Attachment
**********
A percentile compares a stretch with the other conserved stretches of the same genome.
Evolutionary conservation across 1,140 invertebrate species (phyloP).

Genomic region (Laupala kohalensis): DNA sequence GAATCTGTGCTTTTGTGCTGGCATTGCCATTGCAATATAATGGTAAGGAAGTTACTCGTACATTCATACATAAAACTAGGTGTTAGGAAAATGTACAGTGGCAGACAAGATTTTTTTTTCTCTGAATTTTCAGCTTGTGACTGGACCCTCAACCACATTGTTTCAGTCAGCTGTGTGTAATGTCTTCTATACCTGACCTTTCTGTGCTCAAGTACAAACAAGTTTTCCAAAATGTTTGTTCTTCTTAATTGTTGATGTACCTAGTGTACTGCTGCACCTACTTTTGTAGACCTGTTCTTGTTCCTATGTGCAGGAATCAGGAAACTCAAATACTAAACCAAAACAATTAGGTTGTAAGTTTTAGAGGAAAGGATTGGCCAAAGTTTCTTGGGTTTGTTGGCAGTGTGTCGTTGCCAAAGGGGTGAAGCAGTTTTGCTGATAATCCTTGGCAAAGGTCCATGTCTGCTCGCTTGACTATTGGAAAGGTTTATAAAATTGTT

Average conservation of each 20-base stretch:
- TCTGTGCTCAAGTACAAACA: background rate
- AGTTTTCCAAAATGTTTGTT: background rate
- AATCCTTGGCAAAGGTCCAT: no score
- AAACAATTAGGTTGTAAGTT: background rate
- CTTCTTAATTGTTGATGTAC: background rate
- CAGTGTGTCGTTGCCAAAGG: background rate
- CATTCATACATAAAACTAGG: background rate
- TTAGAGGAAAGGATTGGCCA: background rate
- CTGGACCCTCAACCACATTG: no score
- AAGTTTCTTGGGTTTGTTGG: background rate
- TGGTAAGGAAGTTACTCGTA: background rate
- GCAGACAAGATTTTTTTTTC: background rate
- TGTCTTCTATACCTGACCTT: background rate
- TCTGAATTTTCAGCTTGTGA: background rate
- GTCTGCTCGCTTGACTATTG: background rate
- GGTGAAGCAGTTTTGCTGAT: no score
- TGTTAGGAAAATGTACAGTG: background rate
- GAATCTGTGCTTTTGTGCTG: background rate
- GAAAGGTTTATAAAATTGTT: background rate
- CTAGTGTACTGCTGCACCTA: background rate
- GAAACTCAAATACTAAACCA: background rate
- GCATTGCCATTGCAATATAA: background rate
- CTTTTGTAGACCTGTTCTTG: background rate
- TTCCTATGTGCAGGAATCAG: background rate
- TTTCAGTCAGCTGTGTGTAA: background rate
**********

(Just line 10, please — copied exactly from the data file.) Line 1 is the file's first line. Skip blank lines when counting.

- CAGTGTGTCGTTGCCAAAGG: background rate